Told over ten gut wrenching episodes, the story centers on a company of soldiers in the 101st American Airborne Division in WWII from their initial basic training to their landing in France on D-Day to their many battles and ordeals through to the liberation of a concentration camp and finally through to the end of the war.

    The soldiers are ordinary people thrust into horrific situations and shows how each is able (or not able) to deal with the situations. The battle scenes are realistic and convincing and the special effects are breath taking. While the series depicts the trials and tribulations of the company, it isn't afraid to show how the war affects seemingly sane and rational men. For example there is a scene where the nominal hero of the story, Winters (Damien Lewis) shoots an unarmed German soldier out of frustration. There is also a scene where a group of German prisoners are cut down by an American officer after he had given them cigarettes. Even after the German surrender there are instances of out and out murder of Germans. This is very rare for an American war story.

    The cast is of largely unknown actors, which makes for a more effective telling of the story. There is no John Wayne leading the troops to victory kind of thing. Damien Lewis is very good as Winters who rises through the ranks to lead the company. Ron Livingston plays his friend and second in command, Nixon. Others include David Schwimmer, excellent as the training officer, Scott Grimes as Malarkey the grizzled sergeant and ex New Boys on the Block member Donnie Wahlberg effective as Corporal Lipton.

    "Band of Brothers" is a story that could only be told in a mini-series. It clearly shows that war really is hell.
  • Warning: Spoilers
    Band of Brothers is a brilliant mini series about W.W. II.It tells the story of Easy company,a group of soldiers who fought in this terrible war.The first couple of episodes are about the drill of the men,the drill-sergeant is played by David"Ross from Friends"Schwimmer(not quite Full Metal Jacket).Then the company gets dropped on D-Day in Normandy where we follow their moves.The serie ends with an episode after the war when we see the company,or what is left of it,"relaxing" at a lake and thinking over this dreadful period. BoB is very realisticly filmed with great acting,although there are no big names in it.Maybe that is why it is so realistic. The series is produced by Tom Hanks(directed 1 episode) & Steven Spielberg,so it couldn't miss. And it doesn't,all 10 episodes are of very high quality,from the training in peaceful areas to a big shootout in the woods of Belgium and from fights in my own country Holland(with actual Dutch actors!) to a grueling episode about a concentration camp.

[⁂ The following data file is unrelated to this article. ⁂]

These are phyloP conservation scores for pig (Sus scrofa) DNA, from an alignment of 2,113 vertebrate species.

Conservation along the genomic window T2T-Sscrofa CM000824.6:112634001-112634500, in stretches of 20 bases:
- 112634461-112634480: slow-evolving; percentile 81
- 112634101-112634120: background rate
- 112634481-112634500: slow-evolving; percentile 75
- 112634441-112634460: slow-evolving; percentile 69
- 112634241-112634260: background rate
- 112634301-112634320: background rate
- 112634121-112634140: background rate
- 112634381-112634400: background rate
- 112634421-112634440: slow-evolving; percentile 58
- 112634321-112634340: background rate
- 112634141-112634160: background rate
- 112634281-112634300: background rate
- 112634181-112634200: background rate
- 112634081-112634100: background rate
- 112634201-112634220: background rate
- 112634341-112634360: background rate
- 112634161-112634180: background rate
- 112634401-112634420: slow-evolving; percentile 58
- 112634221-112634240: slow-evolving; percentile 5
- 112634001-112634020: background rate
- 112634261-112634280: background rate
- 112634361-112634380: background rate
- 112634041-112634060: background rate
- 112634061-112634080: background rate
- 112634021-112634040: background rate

After Schindler's List and Saving Private Ryan this is another realistic and good project from Spielberg and co. 10/10
  • kait200727 January 2005
    I was a little hesitant to watch this miniseries because i'm not too fond of war movies, but this one was amazing! The acting was amazing, as well as the quality of picture. It was made to look like it was back in the 40's. It's not in black and white, but it has that older look. The actors, mostly British, are absolutely amazing. You really feel like you are there with them participating in the battles, feeling the pain of losing a comrade, and the fear of the battle. It starts with the basic training in Toccoa,Ga, and continues through Normandy, The battle of the Bulge, and Operation Market Garden, among others, as well as the liberation of a concentration camp. If you liked Saving Private Ryan, or even if you didn't, you will definitely love this miniseries!! Once again, Tom Hanks and Steven Spielberg created a masterpiece!
  • BAND OF BROTHERS

    Aspect ratio: 1.78:1

    Sound format: Dolby Digital

    (10 episodes)

    The trials and tribulations of Easy Company, 506th Regiment of the 101st Airborne Division, from the D-Day landings in Normandy to their capture of Hitler's Eagle's Nest in Austria at the end of World War II.

    Co-produced by Tom Hanks and Steven Spielberg, HBO's epic 10-part miniseries (based on a terrific bestselling book by the late Stephen E. Ambrose) was the most expensive TV undertaking of its day, costing a massive $120 million to produce. And, as the old saying goes, every penny is up there on the screen. Borne from the success of Spielberg's SAVING PRIVATE RYAN (1998) - with which it shares a similar dramatic and visual style - BAND OF BROTHERS' recreation of a glorious (and hard-won) chapter in American history assumed an even greater patriotic significance during its initial US broadcast, when it coincided with the horrific events of September 2001. Written with economy and grace, and directed with emotional intensity by a series of directors (including Phil Alden Robinson, Richard Loncraine and Hanks himself) whose combined efforts achieve a genuine aesthetic uniformity, the movie is a masterpiece of storytelling and historical documentation. Punctuated by horrific battle sequences, in which the camera is placed within mere inches of the death and destruction, the film transcends its educational remit by focusing intently on the human cost of war. Almost every episode opens with testimony from surviving members of Easy Company (none of whom are identified until the end of the series), which further strengthens the emphasis which BAND OF BROTHERS - book and film - places on the bonds which drew them together in times of conflict. And, because it's a true story, there's no telling from one episode to the next which of the 'characters' will live or die, which makes it all the more potent and visceral.